(A letter home from a recent Glacier County Honey Co. guest)
It’s a little strange, this land up here. The buttes and dry prairie rolling on for miles and then suddenly a breaking peak signals a new landscape is upon you. Not just a single peak, no, your eyes see that they continue on, seemingly unendingly into a great new land, where the air is crisp and clean and your fears of a great grizzly seem a little more real and you whistle a little more loudly at night. It is not the South. Not the comforting South of Carolina football, sweet tea and your biscuits and gravy. Nor full of the night trains, pulled pork in small shacks and the churches on every street. It is more than strange, it is wild and beautiful and untamed. Thankfully, it always will be.
But the hardiest people manage to make lives in the hardest climes, and I have been privileged to meet a few of them. Up here in this wilderness, the Beekeeper’s wife and her family live in this wilderness, not taming it, but thriving by loving it. And sharing their piece of the wild with those who don’t have it in their backyard. I trekked more on this visit than I expected, and every view was worth the miles. Better than returning to a campsite though is the return to the Ranch, where Loons call from the pond and the cattails rush to the edge of the pond and are caught by aspens to the back. Layer after layer reveals itself as the land rises and brush gives way to tree and they to rock as the mountains rise and catches the skies.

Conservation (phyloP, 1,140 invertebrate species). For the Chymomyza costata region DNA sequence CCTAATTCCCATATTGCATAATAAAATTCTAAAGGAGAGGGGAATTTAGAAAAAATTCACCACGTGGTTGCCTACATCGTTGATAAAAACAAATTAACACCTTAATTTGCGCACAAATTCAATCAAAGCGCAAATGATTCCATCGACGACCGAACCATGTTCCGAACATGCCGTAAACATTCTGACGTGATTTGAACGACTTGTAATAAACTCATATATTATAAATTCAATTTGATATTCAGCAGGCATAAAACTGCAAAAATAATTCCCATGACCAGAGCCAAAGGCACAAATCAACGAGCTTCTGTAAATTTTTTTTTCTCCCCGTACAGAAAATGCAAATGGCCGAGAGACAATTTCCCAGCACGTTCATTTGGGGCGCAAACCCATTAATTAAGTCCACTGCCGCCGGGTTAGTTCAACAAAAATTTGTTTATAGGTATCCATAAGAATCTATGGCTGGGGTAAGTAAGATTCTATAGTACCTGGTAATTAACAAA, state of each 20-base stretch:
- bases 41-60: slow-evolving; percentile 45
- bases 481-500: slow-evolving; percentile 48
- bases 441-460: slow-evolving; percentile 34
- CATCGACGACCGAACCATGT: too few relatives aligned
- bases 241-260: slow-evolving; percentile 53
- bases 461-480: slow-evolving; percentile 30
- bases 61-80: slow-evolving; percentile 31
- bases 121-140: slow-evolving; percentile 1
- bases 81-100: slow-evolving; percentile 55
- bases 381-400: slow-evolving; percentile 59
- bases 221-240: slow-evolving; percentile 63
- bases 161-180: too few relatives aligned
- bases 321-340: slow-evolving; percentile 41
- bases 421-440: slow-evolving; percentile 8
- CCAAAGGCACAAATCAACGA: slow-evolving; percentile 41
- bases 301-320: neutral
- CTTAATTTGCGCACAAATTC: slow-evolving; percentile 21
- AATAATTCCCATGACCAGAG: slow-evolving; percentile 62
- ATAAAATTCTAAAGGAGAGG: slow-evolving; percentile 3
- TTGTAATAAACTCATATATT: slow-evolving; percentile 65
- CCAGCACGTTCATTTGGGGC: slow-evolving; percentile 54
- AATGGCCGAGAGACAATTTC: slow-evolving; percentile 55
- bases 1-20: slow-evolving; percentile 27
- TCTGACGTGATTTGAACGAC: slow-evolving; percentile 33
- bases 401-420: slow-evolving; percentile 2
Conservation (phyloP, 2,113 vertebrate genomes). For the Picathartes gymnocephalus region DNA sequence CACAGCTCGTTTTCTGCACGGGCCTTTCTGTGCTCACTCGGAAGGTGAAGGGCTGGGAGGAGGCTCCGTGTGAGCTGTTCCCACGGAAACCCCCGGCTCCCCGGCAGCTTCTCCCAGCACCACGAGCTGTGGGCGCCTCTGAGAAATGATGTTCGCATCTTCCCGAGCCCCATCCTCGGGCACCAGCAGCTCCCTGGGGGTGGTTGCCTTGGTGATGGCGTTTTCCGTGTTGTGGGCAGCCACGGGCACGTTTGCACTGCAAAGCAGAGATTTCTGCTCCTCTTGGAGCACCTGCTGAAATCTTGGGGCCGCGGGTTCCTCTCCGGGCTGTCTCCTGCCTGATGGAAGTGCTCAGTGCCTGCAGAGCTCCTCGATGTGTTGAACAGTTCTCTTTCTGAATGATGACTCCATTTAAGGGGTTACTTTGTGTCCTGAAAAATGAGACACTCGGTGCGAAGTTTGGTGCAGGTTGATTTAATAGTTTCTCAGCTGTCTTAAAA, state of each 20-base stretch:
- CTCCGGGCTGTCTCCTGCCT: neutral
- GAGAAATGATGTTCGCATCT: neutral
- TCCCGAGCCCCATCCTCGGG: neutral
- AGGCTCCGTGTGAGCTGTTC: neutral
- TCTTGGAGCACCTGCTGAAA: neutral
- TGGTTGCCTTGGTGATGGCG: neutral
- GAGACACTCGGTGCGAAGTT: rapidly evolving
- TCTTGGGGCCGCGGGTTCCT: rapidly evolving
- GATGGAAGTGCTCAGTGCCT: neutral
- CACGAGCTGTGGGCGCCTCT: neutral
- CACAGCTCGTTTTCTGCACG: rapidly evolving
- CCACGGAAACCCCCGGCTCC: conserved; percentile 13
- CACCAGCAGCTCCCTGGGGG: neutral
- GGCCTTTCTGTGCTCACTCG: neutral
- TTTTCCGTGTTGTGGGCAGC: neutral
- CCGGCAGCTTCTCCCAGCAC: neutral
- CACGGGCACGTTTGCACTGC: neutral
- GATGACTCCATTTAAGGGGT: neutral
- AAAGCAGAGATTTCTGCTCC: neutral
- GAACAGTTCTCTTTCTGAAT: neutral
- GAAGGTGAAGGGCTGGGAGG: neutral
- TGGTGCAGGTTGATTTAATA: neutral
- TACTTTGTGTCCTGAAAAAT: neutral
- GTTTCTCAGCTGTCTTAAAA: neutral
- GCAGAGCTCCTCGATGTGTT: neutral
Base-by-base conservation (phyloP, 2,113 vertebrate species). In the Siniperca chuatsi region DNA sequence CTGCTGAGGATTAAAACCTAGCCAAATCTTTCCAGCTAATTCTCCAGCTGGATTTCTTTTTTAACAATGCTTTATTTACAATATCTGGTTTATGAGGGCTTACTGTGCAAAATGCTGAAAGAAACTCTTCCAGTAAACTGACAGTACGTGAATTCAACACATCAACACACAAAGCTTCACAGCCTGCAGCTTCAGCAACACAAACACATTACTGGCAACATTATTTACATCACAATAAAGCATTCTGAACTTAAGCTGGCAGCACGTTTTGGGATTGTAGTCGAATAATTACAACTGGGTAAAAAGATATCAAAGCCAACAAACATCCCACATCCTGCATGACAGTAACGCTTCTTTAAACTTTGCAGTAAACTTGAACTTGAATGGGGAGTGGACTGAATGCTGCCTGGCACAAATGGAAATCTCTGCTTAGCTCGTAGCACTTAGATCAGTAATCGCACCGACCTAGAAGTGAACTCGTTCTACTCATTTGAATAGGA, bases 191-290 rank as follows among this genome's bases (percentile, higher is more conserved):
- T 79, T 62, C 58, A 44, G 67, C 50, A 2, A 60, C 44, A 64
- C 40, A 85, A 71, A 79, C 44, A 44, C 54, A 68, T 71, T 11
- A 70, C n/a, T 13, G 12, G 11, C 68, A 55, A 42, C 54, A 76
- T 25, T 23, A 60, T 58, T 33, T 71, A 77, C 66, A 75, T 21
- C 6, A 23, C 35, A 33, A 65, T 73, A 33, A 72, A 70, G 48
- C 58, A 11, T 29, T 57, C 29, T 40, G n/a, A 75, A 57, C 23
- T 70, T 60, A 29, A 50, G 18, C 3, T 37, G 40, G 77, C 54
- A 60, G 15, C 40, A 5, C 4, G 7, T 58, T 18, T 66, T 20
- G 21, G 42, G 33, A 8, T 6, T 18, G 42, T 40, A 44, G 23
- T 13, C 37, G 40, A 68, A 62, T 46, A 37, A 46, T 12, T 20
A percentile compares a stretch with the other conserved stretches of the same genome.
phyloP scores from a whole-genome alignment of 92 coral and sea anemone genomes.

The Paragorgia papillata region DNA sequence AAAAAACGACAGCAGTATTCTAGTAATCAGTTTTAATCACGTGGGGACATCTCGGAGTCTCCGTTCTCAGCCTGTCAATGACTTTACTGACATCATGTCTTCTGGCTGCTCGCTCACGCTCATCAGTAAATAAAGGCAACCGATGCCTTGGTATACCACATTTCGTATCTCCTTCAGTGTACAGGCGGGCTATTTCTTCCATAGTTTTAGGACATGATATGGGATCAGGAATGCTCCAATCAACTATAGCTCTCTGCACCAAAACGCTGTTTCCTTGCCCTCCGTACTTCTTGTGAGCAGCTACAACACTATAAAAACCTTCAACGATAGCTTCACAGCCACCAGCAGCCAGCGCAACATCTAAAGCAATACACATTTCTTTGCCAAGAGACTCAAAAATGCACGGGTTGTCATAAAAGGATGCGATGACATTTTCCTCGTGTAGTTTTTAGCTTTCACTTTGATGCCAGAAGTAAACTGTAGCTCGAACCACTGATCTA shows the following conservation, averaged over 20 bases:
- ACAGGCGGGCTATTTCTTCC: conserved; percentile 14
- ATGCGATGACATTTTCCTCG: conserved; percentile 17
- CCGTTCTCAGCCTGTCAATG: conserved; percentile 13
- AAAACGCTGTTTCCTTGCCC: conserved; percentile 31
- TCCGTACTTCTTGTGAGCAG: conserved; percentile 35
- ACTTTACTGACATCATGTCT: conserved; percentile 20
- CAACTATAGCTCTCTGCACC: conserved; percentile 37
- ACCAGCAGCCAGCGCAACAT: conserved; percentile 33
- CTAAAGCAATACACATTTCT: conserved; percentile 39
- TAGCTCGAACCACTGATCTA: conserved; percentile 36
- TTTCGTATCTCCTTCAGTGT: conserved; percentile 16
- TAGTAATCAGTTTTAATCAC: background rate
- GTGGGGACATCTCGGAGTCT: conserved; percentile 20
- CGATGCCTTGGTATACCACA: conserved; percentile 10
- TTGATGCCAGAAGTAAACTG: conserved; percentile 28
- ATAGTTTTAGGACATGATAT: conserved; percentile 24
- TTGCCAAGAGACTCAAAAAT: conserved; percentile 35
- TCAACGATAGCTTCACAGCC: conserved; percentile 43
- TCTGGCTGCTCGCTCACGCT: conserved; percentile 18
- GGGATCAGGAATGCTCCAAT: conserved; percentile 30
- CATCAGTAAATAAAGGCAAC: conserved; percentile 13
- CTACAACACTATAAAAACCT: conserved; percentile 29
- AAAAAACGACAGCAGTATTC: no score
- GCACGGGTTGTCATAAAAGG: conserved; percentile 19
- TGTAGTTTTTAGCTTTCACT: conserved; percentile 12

They work hard up here, preparing for the long harsh winter that is curiously beautiful in its sparseness. As I write, the Beekeeper and the Woodworker are racing to finish their building in time for harvest with the threat of freeze in the back of their mind. It is a pressure I do not envy them, but their spirits are buoyant and the work progresses. The hospitality they show as their deadline looms is amazing. I think that this land is tempered not by the might of their arms, but by their kindness.
It is an amazing place, I know you would enjoy it. I cannot wait to tell you about more, like the schoolteacher in a tack barn and the campfire in the field where the stars are too close to distinguish.